The year is 1858. Thomas Glover is a gutsy eighteen-year-old who grasps the chance of escape to foreign lands and takes a posting as a trader in Japan. Within ten years he amasses a great fortune, learns the ways of the samurai, and, on the other side of the law, brings about the overthrow of the Shogun. Yet beneath Glover’s astonishing success lies a man cut to the heart. His love affair with a courtesan - a woman who, unknown to him, would bear him the son for which he had always longed - would form a tragedy so dramatic as to be immortalised in the stories behind Madame Butterfly and Miss Saigon.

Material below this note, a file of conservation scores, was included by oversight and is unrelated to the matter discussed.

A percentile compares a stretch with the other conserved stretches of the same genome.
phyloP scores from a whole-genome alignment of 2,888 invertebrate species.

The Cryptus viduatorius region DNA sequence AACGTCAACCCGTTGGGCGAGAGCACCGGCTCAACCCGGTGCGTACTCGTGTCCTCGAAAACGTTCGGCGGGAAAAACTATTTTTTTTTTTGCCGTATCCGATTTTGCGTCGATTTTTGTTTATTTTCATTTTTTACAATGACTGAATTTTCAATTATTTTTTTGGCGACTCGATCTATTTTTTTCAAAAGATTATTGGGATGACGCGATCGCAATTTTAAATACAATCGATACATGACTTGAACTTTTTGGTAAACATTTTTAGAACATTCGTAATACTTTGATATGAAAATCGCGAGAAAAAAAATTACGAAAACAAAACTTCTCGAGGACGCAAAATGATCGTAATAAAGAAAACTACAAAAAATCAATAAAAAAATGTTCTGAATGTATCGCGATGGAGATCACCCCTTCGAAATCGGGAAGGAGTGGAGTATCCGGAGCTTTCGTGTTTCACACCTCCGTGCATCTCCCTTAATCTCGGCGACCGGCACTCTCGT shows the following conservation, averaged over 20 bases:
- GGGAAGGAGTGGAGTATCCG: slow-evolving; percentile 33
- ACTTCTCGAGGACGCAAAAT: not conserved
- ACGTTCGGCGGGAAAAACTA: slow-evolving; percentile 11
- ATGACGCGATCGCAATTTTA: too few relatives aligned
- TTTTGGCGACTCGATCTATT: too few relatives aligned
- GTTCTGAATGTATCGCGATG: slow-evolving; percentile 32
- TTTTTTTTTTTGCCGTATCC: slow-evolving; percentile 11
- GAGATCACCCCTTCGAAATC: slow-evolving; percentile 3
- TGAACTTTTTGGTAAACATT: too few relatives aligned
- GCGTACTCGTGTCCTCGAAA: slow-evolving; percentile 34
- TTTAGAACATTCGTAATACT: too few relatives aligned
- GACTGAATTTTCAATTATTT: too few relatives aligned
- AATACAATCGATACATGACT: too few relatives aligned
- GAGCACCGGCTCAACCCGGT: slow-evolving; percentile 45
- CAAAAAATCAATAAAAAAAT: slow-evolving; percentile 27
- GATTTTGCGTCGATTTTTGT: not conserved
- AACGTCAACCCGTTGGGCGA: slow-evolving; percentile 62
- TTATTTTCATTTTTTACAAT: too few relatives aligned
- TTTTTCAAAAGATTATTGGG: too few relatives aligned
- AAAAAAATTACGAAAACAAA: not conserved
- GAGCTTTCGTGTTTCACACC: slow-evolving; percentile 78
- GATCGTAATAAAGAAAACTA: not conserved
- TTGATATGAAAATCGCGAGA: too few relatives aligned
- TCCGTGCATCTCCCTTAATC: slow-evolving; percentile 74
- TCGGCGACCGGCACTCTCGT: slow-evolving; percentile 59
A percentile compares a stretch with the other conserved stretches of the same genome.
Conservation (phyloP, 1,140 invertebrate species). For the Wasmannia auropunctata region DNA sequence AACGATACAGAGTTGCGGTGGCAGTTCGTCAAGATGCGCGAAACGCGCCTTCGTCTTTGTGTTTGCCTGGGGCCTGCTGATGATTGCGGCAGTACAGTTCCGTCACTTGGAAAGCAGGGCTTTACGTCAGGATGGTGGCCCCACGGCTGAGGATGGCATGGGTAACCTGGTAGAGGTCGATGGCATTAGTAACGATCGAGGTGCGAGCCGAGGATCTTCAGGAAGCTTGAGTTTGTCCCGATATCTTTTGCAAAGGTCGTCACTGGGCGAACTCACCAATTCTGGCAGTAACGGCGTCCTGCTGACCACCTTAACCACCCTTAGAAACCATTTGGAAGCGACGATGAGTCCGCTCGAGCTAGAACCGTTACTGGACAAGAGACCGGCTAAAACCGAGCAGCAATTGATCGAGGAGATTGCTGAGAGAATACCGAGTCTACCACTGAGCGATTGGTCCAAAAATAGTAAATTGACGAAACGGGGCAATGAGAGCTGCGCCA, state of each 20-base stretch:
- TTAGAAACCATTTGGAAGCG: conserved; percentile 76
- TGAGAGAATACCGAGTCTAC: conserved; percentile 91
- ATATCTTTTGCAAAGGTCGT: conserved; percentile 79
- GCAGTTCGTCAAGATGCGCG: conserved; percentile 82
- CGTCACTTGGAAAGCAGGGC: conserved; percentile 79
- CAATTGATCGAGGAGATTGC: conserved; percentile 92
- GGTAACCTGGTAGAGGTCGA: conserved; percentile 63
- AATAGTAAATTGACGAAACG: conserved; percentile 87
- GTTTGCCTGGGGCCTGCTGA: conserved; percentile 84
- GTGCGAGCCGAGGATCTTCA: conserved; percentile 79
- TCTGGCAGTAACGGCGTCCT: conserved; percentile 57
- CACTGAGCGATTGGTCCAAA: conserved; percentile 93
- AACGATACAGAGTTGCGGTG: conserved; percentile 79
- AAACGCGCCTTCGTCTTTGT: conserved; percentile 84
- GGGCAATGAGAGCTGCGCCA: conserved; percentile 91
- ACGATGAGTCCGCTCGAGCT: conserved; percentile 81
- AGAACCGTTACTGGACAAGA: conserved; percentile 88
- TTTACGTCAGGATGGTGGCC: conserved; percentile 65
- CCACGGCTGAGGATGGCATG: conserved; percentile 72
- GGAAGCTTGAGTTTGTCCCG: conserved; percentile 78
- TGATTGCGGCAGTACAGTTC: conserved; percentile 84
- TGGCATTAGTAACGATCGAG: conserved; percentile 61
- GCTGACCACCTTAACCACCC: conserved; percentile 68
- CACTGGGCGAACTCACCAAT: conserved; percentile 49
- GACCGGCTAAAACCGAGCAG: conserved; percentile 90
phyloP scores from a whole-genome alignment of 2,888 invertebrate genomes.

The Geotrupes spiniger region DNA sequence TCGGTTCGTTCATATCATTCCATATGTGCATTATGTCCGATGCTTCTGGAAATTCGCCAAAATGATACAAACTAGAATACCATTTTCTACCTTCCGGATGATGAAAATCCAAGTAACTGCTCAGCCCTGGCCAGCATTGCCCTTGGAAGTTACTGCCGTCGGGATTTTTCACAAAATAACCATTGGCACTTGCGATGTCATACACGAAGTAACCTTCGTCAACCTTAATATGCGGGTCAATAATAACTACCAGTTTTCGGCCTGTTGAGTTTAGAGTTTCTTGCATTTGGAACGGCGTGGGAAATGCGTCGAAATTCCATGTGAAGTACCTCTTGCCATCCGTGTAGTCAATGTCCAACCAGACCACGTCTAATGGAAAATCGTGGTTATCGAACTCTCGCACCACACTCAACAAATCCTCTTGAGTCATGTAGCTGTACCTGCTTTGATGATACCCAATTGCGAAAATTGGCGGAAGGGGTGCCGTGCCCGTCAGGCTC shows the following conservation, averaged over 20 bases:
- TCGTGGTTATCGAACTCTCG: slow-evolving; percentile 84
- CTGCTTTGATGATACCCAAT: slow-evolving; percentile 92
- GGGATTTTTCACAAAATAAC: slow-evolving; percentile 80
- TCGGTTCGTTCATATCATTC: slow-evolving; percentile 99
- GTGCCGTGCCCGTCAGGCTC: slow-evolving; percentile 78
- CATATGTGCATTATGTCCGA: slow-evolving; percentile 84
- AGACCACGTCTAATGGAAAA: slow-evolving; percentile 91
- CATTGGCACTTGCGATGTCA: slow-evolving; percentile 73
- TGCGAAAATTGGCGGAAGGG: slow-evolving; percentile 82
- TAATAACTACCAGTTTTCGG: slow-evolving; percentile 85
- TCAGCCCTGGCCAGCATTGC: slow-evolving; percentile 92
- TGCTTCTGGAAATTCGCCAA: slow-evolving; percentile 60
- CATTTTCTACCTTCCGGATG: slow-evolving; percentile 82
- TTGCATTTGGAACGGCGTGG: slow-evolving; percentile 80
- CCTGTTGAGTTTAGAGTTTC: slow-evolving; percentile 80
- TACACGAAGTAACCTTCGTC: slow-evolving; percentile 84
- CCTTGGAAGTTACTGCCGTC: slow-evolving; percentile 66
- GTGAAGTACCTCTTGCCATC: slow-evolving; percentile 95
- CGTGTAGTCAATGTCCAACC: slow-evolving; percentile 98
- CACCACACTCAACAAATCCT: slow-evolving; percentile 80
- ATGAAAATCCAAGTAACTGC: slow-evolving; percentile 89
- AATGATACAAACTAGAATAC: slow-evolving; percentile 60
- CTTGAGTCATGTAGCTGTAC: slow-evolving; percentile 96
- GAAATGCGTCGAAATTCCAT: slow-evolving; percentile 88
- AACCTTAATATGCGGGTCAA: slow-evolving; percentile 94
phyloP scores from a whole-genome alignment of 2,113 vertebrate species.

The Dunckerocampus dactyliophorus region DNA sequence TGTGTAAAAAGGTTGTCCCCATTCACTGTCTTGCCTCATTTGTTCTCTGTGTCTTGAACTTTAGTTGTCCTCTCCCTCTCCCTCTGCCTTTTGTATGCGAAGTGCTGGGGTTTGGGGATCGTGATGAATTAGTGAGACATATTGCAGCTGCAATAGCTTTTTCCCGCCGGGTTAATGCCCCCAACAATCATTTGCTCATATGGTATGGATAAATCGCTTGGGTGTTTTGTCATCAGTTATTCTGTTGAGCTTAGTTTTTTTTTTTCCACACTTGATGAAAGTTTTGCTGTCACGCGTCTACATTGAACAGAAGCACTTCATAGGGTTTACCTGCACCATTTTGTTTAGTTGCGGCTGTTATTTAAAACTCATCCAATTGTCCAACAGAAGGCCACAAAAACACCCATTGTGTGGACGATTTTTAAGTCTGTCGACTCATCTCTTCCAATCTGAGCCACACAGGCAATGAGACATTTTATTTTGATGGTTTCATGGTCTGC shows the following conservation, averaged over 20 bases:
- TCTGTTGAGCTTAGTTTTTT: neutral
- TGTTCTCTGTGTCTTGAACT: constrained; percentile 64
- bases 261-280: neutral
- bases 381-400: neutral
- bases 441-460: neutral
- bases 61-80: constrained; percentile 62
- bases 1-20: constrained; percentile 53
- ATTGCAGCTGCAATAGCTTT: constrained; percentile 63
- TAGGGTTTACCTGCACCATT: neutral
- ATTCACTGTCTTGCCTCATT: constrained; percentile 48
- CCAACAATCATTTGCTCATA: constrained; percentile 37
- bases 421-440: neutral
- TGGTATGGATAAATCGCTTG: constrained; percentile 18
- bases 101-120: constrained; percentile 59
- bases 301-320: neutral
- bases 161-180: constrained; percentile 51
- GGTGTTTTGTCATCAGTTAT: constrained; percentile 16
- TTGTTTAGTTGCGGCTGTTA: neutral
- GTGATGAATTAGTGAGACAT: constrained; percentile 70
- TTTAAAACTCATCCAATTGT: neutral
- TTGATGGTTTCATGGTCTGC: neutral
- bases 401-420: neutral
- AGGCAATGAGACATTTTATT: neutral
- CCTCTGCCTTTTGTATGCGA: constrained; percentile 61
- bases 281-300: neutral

The Pure Land relives in fiction the arc of Glover’s true-life rise and fall, and forges a hundred-year saga that culminates in the annihilation of Nagasaki in 1945.
“His imagination is given full rein but this never clouds his instinctive understanding of the contradictions of the human condition. It is a glorious finale to a very fine novel.”
See more reviews
“Edinburgh writer Spence, whose accolades include Scottish Writer of the Year in 1995, tells how in 1858 Glover left Aberdeenshire for Nagasaki, where he went on to build a business empire and become a key figure in Japan’s industrialisation.”
Alan Spence is an award winning poet, playwright, novelist and short story writer. His awards include the Glenfiddich Spirit of Scotland Award, the Macallan Short Story Prize and the McVitie Prize for Scottish Writer of the Year. He is Professor in Creative Writing at the University of Aberdeen, where he is also Artistic Director of the annual WORD Festival.